Our Story

Ten Years and Counting

How2Lead.US, LLC had its beginning with coaching, teaching and mentoring US Army ROTC Cadets at universities in Texas, Arkansas and Louisiana as former US Army Officers with a pro bono program “Passing the Torch.”

The program worked with ROTC Cadre at these universities to augment the curriculum designed to prepare these future officers for their roles as US Army leaders.

The program included on campus and off site offerings including visits to the D-Day Battlefields and Beaches of Normandy, France as well as historic sites in the US. The program was expanded to include commercial clients in 2018.

How2Lead.US, LLC Remembers it’s Roots

How2Lead continues to provide coaching, teaching and mentoring efforts in support of US Army and USAF ROTC programs. Often partnering with commercial clients who also participate in providing these emerging leaders with insights and skills based on their own experiences.

Normandy: The D-Day 1944 Battlefields

In 2014 we added Normandy to the list of historical venues that lend themselves to a deep study of leadership.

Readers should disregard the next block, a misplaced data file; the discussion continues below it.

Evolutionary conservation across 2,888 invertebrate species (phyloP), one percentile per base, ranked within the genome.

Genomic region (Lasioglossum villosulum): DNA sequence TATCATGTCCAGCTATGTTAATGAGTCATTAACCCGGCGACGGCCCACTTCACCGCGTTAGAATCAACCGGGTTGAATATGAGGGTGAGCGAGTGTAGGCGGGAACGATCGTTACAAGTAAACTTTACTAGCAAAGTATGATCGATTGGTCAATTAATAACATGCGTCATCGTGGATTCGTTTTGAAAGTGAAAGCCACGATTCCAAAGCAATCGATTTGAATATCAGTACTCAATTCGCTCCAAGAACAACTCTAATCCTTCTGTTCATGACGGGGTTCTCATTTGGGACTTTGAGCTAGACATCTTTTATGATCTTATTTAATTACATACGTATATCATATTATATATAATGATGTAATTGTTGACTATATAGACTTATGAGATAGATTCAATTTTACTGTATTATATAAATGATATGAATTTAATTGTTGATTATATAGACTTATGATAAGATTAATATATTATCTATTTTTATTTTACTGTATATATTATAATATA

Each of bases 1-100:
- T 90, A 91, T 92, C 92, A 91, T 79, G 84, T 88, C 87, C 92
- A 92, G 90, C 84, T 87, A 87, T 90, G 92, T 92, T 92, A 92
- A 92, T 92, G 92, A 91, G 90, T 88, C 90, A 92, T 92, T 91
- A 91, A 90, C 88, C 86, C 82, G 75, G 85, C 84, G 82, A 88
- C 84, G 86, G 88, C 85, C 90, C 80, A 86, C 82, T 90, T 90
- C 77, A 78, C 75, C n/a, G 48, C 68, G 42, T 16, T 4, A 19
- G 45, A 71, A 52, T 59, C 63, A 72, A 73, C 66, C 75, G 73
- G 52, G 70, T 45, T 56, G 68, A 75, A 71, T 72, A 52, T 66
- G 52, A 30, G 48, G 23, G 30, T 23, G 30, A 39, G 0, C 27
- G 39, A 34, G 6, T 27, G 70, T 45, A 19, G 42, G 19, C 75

We have explored these sites and lessons with ROTC cadets, with groups of business leaders and in combined cadet/business leader experiences.  

The lessons on this battlefield (as is always the case) transcend purely military considerations. The lessons apply to all walks of life (personal and professional).

ROTC Support

Since 2011 we have been supporting US Army ROTC programs at universities across Texas and Arkansas. Providing coaching teaching and mentoring to cadets who will soon be US Army officers. 

All activities are coordinated with, and in support of the ROTC curriculum and the cadre members.

Inchon: The Korean War

In 2019 we conducted an event in Korea for business leaders examining the initial actions after the NKPA conducted a surprise attack on the South; the bold actions taken by General MacArthur at Inchon, the decisions leading to the Chinese decision to enter the conflict and the transformational leadership of General Ridgeway to finally turn the conflict around.  

We examined leadership lessons that had impact from the strategic to the tactical levels.